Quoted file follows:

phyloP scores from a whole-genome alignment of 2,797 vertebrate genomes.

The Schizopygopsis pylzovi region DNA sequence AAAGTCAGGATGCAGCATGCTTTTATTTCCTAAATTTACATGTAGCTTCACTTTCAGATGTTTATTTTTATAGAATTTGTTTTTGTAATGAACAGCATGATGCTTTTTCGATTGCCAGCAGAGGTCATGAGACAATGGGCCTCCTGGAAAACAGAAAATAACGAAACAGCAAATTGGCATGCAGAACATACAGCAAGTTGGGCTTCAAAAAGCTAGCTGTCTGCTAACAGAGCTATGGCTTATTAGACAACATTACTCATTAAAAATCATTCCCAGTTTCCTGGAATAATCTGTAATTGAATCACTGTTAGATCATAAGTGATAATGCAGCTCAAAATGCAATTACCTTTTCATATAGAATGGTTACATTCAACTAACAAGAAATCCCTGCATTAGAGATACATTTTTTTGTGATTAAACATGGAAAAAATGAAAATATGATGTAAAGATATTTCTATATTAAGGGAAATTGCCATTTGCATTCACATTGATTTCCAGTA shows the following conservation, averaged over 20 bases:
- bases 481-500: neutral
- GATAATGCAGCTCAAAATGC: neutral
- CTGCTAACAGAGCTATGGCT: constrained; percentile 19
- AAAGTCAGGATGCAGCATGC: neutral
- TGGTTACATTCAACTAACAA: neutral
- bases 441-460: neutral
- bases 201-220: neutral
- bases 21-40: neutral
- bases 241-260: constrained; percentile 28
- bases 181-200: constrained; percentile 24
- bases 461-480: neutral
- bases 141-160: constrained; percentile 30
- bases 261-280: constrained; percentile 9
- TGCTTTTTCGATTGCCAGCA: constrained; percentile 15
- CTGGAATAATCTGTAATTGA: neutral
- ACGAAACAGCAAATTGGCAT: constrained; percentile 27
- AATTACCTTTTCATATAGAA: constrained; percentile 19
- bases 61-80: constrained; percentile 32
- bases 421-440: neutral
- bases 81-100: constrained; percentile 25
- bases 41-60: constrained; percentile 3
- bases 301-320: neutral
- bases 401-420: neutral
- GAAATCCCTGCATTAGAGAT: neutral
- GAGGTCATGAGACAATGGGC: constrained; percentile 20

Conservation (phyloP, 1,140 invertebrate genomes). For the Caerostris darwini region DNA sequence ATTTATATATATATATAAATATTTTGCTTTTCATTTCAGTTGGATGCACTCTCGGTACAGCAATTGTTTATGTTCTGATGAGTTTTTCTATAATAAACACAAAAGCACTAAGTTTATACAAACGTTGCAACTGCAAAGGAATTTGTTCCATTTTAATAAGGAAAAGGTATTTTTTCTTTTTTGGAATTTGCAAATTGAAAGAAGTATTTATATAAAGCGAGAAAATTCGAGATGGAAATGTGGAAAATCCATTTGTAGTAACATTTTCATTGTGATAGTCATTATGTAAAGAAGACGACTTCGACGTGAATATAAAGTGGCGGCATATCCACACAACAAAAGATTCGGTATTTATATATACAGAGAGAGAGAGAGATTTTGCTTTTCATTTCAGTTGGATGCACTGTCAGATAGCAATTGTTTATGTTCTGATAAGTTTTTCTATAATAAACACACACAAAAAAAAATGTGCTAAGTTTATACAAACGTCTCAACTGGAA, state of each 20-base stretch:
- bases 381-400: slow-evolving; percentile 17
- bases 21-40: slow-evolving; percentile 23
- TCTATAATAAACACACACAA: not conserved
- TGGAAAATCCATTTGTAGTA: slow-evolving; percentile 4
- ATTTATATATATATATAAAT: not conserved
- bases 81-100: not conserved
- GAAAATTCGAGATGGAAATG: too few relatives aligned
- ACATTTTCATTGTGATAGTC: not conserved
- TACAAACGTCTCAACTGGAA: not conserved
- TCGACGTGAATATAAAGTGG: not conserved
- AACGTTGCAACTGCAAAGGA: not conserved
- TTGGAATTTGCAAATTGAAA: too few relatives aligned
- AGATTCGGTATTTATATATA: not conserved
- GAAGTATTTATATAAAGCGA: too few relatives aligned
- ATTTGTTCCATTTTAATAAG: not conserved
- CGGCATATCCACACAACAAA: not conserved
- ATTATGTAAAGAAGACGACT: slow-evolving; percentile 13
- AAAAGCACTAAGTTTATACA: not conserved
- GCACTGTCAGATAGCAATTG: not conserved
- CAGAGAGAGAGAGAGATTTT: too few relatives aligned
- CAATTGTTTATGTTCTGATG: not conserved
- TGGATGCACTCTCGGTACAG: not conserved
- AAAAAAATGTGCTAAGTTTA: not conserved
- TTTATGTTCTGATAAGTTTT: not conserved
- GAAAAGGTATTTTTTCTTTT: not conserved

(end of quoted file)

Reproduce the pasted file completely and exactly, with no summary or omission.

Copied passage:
phyloP scores from a whole-genome alignment of 2,797 vertebrate genomes.

The Schizopygopsis pylzovi region DNA sequence AAAGTCAGGATGCAGCATGCTTTTATTTCCTAAATTTACATGTAGCTTCACTTTCAGATGTTTATTTTTATAGAATTTGTTTTTGTAATGAACAGCATGATGCTTTTTCGATTGCCAGCAGAGGTCATGAGACAATGGGCCTCCTGGAAAACAGAAAATAACGAAACAGCAAATTGGCATGCAGAACATACAGCAAGTTGGGCTTCAAAAAGCTAGCTGTCTGCTAACAGAGCTATGGCTTATTAGACAACATTACTCATTAAAAATCATTCCCAGTTTCCTGGAATAATCTGTAATTGAATCACTGTTAGATCATAAGTGATAATGCAGCTCAAAATGCAATTACCTTTTCATATAGAATGGTTACATTCAACTAACAAGAAATCCCTGCATTAGAGATACATTTTTTTGTGATTAAACATGGAAAAAATGAAAATATGATGTAAAGATATTTCTATATTAAGGGAAATTGCCATTTGCATTCACATTGATTTCCAGTA shows the following conservation, averaged over 20 bases:
- bases 481-500: neutral
- GATAATGCAGCTCAAAATGC: neutral
- CTGCTAACAGAGCTATGGCT: constrained; percentile 19
- AAAGTCAGGATGCAGCATGC: neutral
- TGGTTACATTCAACTAACAA: neutral
- bases 441-460: neutral
- bases 201-220: neutral
- bases 21-40: neutral
- bases 241-260: constrained; percentile 28
- bases 181-200: constrained; percentile 24
- bases 461-480: neutral
- bases 141-160: constrained; percentile 30
- bases 261-280: constrained; percentile 9
- TGCTTTTTCGATTGCCAGCA: constrained; percentile 15
- CTGGAATAATCTGTAATTGA: neutral
- ACGAAACAGCAAATTGGCAT: constrained; percentile 27
- AATTACCTTTTCATATAGAA: constrained; percentile 19
- bases 61-80: constrained; percentile 32
- bases 421-440: neutral
- bases 81-100: constrained; percentile 25
- bases 41-60: constrained; percentile 3
- bases 301-320: neutral
- bases 401-420: neutral
- GAAATCCCTGCATTAGAGAT: neutral
- GAGGTCATGAGACAATGGGC: constrained; percentile 20

Conservation (phyloP, 1,140 invertebrate genomes). For the Caerostris darwini region DNA sequence ATTTATATATATATATAAATATTTTGCTTTTCATTTCAGTTGGATGCACTCTCGGTACAGCAATTGTTTATGTTCTGATGAGTTTTTCTATAATAAACACAAAAGCACTAAGTTTATACAAACGTTGCAACTGCAAAGGAATTTGTTCCATTTTAATAAGGAAAAGGTATTTTTTCTTTTTTGGAATTTGCAAATTGAAAGAAGTATTTATATAAAGCGAGAAAATTCGAGATGGAAATGTGGAAAATCCATTTGTAGTAACATTTTCATTGTGATAGTCATTATGTAAAGAAGACGACTTCGACGTGAATATAAAGTGGCGGCATATCCACACAACAAAAGATTCGGTATTTATATATACAGAGAGAGAGAGAGATTTTGCTTTTCATTTCAGTTGGATGCACTGTCAGATAGCAATTGTTTATGTTCTGATAAGTTTTTCTATAATAAACACACACAAAAAAAAATGTGCTAAGTTTATACAAACGTCTCAACTGGAA, state of each 20-base stretch:
- bases 381-400: slow-evolving; percentile 17
- bases 21-40: slow-evolving; percentile 23
- TCTATAATAAACACACACAA: not conserved
- TGGAAAATCCATTTGTAGTA: slow-evolving; percentile 4
- ATTTATATATATATATAAAT: not conserved
- bases 81-100: not conserved
- GAAAATTCGAGATGGAAATG: too few relatives aligned
- ACATTTTCATTGTGATAGTC: not conserved
- TACAAACGTCTCAACTGGAA: not conserved
- TCGACGTGAATATAAAGTGG: not conserved
- AACGTTGCAACTGCAAAGGA: not conserved
- TTGGAATTTGCAAATTGAAA: too few relatives aligned
- AGATTCGGTATTTATATATA: not conserved
- GAAGTATTTATATAAAGCGA: too few relatives aligned
- ATTTGTTCCATTTTAATAAG: not conserved
- CGGCATATCCACACAACAAA: not conserved
- ATTATGTAAAGAAGACGACT: slow-evolving; percentile 13
- AAAAGCACTAAGTTTATACA: not conserved
- GCACTGTCAGATAGCAATTG: not conserved
- CAGAGAGAGAGAGAGATTTT: too few relatives aligned
- CAATTGTTTATGTTCTGATG: not conserved
- TGGATGCACTCTCGGTACAG: not conserved
- AAAAAAATGTGCTAAGTTTA: not conserved
- TTTATGTTCTGATAAGTTTT: not conserved
- GAAAAGGTATTTTTTCTTTT: not conserved